Financial TimesBusiness School Briefing: succession struggles and rebound year for MBAs

November 16, 20200
https://www.gmi-co.com/wp-content/uploads/2020/11/business-school-briefing-succession-struggles-and-rebound-year-for-mbas-1280x720.jpg

Welcome to Business School Briefing. We offer you insights from Andrew Hill and Jonathan Moules, and the pick of top stories being read in business schools. Edited by Wai Kwen Chan and Andrew Jack.

Noticeboard

Can you help us with our rankings research? Are you studying for or about to start or finish an MBA, EMBA, Masters in management or finance? Would you like to take part in our business school rankings research? If yes, you will be compensated for your time. Do you meet the criteria? Email carmen.brion@ft.com.

Andrew Hill’s management challenge

Business leaders can influence when they depart more often than their political counterparts, as Donald Trump’s reluctance to concede the US presidential election to Joe Biden has illustrated. But even chief executives agonise over the timing and framing of their exit, as I’ve pointed out in my column this week, not to mention worrying about their successors.

For my management challenge this week, with the exception of Trump-to-Biden, pick any famous succession struggles from history or fiction, business or politics, and imagine the memo you would write to your successor. Keep it brief, please, and send it to bschool@ft.com.

Last week I asked for tips on how to energise a network of colleagues working remotely. Ivan (who goes by the handle @ethicsofseeing on Twitter) sent a suitably concise response: “Sometimes a 2-minute call can get a lot done.”

In further reading, David Deacon, whose record in talent management includes stints at Credit Suisse, MasterCard and Capita, adds the missing fifth C — culture — to the four I mentioned in my column last week. On LinkedIn, he writes that it is essential to keep control of culture in these uncertain times: “Use managers as your force multipliers, make them the front line of preserving the culture. They matter now more than ever.”

Jonathan Moules’ business news

Thomas Carlyle branded economics the dismal science long before anyone thought of MBAs and business schools. There is certainly a lot to be dismal about now in business education with the coronavirus pandemic feeding economic turmoil this year. But are the academics teaching business being too pessimistic about the state of the market?

The global applications report from the Graduate Management Admission Council last week confirmed what I had already revealed in the pages of the Financial Times: namely that 2020 has been a rebound year for MBA applications. Next year is a concern, as UK school deans warned last week. The proportion of those offered places that declined to take them up this year – the yield – has risen significantly in 2020, GMAC noted.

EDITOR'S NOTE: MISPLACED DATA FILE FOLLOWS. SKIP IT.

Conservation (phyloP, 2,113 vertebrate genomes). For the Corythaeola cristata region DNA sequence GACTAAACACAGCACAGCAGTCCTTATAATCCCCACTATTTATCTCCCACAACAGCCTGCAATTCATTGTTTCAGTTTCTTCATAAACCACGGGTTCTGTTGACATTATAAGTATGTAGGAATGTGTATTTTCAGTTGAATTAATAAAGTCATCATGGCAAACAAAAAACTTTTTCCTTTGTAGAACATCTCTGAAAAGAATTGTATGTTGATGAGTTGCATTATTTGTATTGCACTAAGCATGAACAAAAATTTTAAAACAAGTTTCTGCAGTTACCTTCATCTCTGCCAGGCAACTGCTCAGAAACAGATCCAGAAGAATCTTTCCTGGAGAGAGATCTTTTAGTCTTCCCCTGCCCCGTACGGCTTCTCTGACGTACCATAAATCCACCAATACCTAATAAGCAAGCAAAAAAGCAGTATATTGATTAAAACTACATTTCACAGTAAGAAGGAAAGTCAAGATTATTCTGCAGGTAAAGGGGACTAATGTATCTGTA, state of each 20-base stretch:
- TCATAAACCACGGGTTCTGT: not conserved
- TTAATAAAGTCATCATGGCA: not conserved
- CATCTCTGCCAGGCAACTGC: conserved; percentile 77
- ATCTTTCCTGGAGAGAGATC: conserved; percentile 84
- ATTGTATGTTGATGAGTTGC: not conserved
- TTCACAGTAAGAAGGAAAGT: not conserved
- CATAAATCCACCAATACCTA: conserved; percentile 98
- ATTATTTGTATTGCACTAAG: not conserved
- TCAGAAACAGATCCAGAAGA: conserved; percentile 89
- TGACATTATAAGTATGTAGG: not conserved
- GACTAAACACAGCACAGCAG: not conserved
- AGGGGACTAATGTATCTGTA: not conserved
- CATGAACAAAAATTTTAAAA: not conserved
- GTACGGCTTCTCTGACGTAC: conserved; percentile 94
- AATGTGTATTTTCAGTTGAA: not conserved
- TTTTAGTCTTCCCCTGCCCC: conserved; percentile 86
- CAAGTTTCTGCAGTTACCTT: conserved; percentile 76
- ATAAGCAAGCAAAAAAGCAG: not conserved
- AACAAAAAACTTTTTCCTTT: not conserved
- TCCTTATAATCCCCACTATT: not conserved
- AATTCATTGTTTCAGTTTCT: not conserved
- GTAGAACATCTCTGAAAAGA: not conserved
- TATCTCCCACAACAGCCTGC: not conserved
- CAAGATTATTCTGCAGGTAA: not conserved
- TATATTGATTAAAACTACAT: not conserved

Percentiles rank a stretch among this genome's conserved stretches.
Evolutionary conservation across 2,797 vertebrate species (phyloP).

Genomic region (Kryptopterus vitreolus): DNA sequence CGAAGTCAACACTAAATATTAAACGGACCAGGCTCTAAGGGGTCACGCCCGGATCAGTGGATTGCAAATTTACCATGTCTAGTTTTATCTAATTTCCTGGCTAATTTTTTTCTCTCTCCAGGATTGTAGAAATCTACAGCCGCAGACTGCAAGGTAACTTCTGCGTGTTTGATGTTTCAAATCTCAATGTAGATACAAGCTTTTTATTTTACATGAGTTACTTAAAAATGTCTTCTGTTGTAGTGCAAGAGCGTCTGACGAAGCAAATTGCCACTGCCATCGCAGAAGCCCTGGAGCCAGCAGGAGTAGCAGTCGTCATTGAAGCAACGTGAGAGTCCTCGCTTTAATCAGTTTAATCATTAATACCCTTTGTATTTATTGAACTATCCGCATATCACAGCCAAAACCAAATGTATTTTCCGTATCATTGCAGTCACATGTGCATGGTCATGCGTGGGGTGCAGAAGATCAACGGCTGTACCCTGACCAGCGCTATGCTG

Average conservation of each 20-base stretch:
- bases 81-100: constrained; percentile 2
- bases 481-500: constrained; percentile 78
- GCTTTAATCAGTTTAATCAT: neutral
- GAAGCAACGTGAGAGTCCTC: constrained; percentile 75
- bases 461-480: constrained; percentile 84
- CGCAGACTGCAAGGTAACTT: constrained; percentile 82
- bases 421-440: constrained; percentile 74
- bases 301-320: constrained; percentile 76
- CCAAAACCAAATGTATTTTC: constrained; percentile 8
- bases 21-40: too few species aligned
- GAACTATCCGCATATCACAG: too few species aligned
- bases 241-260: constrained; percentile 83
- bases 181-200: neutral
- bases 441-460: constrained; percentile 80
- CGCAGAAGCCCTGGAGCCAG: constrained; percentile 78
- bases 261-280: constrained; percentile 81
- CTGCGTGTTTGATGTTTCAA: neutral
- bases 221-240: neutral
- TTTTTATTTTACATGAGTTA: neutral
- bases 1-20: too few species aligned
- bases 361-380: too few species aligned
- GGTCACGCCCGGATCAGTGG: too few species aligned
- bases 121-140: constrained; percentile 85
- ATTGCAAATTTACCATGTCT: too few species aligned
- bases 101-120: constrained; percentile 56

However, there is also confidence among brand name schools, such as Harvard Business School, which this week said it expected to increase its MBA intake to a record number in 2021.

Schools are having to deal with student unhappiness about overseas study trip cancellations and the replacement of lecture hall teaching with Zoom calls. But many of those starting at business school this academic year have been happy just to be able to learn new skills and interact with their peers during lockdown.

poll among 752 MBA students between March and May this year by the Association of MBAs, an accreditation body, with its sister organisation the Business Graduates Association found that 84 per cent felt their experience matched or exceeded expectations. Moreover, 32 per cent said their course had provided very good value for money and 48 per cent said it had provided fairly good value for money. 

Of course, there is an issue of selection bias here, given that these are people that have already made the decision to attend business school. Wise leaders, including business school heads, should be concerned, not about the many that support them, but about the significant minority that are upset. However, they should also be aware that there is opportunity created by the travails of 2020, which should give them some cheer.

Data line

It turns out, the key reason why students choose to study for an executive EMBA is to develop their management skills and knowledge, say Leo Cremonezi and Sam Stephens. This is according to data from the FT’s EMBA ranking of 2020.

Key reasons for studying an EMBA

Top business school reads

Covid vaccine breakthrough fuels broad global equity rally S&P 500 closes up 1.2% after big shift from tech stocks into economically-sensitive sectors

Johnson tells Cummings to leave Downing St immediately Fears in Number 10 that PM’s former aide and Brexit architect will turn against him

US officials affirm vote ‘integrity’ as Republican resistance to Biden win cracks Trump allies suggest president-elect should be given access to intelligence briefings

How good is your knowledge of the news?

Answer our 10 question quiz.

Back issues

To view previous newsletters, go to: ft.com/bschool.

Sign up for the FT Business School Briefing.

Leave a Reply

Your email address will not be published. Required fields are marked *

700 Louisiana Street , Houston TX. 77002
(+1) 832-390-2738
info@gmi-co.com

Follow us:

FREE CONSULTATION

Calls may be recorded for quality and training purposes.

Copyright © GMI 2020